Remember that little silhouetted guy who appeared from nowhere in SSBM, communicated in calculator beeps and confused the hell out of everybody? Yep, the very Mr. Game & Watch, the mascot of the eponymous series of early Nintendo handhelds. Well, he had a brother, who nobody out of the Iron Curtain has hardly ever seen. Elektronika IM series was just another of the numerous Soviet clones — this time it's the seminal Nintendo portables that were copied — as rumor has it, after some bigwig in the MIP note had seen some during his visit to Japan note . The early games were almost literal copies and reconstructed the look-and-feel and gameplay of the Japanese originals very closely, but soon the character begun to be localized: the very second game in the series, Just You Wait! (a copy of Nintendo EG-26 Egg) used Wolf from the eponymous cartoon series, itself a Tom and Jerry clone, and later all sorts of variations of the same theme followed. What's interesting is that the clamshell design of the later Game & Watch handhelds, the forerunner of Nintendo DS, didn't take off in the Soviet Union — all games in the series featured the same single-leaf case, despite, reportedly, being license-built copies, so it won't really be a problem to acquire the later iteration of the platform, unless the Japanese side walked away from the deal. Also, in the typically confusing Soviet fashion, the same IM index (which means "Игра Микропроцессорная", or Microprocessor Game) was used for several other toys and games that weren't Game & Watch inspired in the slightest — IM-11, for example, which was a clone of the Big Trak toy tank. On the other hand, the IE and I indexes were often used for the G&W clones.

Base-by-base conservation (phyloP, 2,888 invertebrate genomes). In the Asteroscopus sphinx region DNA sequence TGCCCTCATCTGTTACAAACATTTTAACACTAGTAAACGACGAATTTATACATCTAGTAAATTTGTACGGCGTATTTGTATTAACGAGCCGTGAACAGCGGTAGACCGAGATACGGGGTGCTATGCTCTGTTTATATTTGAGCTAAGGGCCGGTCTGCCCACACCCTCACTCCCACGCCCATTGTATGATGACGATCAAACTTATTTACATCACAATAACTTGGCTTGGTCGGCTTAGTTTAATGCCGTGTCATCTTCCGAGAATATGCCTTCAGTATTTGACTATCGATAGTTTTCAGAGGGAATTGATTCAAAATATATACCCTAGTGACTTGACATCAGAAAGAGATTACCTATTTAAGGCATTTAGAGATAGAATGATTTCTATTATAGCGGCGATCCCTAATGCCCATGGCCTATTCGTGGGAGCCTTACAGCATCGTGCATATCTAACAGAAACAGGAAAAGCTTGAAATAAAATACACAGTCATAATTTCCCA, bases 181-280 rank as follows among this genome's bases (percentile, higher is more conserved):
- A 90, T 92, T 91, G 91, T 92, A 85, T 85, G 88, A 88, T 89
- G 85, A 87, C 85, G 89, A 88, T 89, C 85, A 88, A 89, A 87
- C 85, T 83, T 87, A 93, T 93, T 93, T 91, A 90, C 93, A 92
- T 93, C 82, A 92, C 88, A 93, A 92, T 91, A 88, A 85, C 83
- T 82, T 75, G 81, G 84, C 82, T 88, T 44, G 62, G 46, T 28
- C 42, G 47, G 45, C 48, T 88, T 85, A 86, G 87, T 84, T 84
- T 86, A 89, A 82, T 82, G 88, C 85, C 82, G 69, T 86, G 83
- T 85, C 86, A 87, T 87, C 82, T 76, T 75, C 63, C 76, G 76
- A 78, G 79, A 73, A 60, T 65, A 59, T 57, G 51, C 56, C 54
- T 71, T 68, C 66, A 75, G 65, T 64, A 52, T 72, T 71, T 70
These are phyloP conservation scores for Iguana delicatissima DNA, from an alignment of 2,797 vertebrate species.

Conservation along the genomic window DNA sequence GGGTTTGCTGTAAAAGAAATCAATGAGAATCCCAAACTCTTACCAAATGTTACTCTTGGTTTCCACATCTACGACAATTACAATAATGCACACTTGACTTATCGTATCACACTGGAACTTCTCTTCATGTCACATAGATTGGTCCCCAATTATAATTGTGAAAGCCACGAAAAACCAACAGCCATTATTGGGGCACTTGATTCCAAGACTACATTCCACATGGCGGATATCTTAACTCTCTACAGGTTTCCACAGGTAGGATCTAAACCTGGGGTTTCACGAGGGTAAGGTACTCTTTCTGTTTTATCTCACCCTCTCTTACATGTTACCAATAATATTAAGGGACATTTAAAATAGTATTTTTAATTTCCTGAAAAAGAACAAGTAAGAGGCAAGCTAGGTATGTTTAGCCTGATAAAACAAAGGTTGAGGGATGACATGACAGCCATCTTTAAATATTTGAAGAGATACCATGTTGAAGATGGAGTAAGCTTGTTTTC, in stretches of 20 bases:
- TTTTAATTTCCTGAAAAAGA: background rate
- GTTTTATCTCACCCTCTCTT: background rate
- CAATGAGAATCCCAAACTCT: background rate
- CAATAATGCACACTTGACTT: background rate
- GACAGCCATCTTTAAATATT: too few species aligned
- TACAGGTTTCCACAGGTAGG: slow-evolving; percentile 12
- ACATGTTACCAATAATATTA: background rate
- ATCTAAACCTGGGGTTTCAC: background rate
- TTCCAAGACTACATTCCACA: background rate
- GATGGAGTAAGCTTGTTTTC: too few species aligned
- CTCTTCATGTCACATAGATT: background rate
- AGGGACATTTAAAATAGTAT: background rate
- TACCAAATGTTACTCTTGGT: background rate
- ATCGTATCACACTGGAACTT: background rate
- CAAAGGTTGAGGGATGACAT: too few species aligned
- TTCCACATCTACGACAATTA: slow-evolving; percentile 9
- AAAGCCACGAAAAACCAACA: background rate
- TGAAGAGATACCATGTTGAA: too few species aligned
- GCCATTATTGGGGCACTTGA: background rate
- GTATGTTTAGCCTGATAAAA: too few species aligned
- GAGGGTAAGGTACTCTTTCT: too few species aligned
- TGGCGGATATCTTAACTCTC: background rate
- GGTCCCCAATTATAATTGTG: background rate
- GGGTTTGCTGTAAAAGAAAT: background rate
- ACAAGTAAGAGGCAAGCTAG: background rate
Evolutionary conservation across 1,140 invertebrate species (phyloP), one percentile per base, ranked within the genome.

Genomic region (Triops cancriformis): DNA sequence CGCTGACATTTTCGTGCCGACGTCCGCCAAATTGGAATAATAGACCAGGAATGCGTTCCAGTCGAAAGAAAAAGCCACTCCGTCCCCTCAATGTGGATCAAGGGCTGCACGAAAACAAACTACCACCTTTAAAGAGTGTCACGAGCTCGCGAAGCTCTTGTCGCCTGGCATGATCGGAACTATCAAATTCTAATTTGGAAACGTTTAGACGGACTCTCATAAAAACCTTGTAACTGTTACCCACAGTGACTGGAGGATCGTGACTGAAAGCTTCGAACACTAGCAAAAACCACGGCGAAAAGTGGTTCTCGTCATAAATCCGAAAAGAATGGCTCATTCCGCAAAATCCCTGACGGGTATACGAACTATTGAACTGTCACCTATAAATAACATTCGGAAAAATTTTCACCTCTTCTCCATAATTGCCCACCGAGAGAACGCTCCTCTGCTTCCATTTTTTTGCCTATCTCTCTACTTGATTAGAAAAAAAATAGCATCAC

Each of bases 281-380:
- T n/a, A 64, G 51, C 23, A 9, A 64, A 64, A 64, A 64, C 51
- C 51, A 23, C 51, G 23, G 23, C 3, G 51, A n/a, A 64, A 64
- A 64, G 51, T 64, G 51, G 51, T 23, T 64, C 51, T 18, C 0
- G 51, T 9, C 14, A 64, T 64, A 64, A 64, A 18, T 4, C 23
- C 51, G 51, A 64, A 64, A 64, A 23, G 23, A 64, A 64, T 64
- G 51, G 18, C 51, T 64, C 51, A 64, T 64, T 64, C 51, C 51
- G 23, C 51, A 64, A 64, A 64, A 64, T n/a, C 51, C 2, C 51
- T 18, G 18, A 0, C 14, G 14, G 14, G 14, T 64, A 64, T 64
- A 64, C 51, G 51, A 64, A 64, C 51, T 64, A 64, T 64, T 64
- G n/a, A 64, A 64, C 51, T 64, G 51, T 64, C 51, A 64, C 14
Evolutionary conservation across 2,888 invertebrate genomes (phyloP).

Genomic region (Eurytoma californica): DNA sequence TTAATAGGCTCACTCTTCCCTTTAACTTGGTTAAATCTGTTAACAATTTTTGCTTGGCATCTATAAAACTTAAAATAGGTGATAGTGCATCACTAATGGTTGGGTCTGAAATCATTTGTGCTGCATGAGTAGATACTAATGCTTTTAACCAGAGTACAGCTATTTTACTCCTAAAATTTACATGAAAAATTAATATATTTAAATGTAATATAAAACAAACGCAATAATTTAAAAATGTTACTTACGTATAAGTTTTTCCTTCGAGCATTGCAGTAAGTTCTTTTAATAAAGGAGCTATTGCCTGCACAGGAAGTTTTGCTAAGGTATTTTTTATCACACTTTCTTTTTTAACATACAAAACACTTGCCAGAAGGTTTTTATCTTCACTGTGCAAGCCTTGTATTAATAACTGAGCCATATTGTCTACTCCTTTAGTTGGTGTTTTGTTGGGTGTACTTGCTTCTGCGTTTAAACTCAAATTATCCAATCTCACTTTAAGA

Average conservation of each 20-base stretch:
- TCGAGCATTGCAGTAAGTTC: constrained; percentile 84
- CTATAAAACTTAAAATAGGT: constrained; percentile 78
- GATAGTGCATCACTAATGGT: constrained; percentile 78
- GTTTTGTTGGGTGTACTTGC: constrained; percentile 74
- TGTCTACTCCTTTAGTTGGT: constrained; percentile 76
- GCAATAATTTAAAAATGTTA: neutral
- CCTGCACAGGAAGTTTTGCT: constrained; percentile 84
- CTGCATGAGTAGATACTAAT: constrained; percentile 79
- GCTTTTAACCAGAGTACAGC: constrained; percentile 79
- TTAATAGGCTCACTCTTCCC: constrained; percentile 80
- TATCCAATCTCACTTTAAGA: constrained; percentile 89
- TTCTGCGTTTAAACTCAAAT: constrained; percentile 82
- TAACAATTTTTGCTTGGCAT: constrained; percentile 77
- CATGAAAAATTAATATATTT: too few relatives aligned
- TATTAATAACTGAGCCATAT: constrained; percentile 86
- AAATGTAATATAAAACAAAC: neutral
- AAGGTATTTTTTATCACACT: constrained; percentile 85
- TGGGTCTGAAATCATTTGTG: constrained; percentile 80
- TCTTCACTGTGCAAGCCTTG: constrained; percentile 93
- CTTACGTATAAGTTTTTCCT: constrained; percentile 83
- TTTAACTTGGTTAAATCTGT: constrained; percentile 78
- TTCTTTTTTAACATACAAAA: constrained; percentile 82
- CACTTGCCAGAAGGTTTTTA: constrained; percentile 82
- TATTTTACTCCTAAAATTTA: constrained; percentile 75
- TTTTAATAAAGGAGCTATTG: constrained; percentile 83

- CPU: 4-bit KB1013VK/KB1515HM3 Harvard architecture microcontrollers. These had very limited arithmetics and could only sum.
- RAM: 65 x 4-bit words on-chip
- ROM: 1830 words on-chip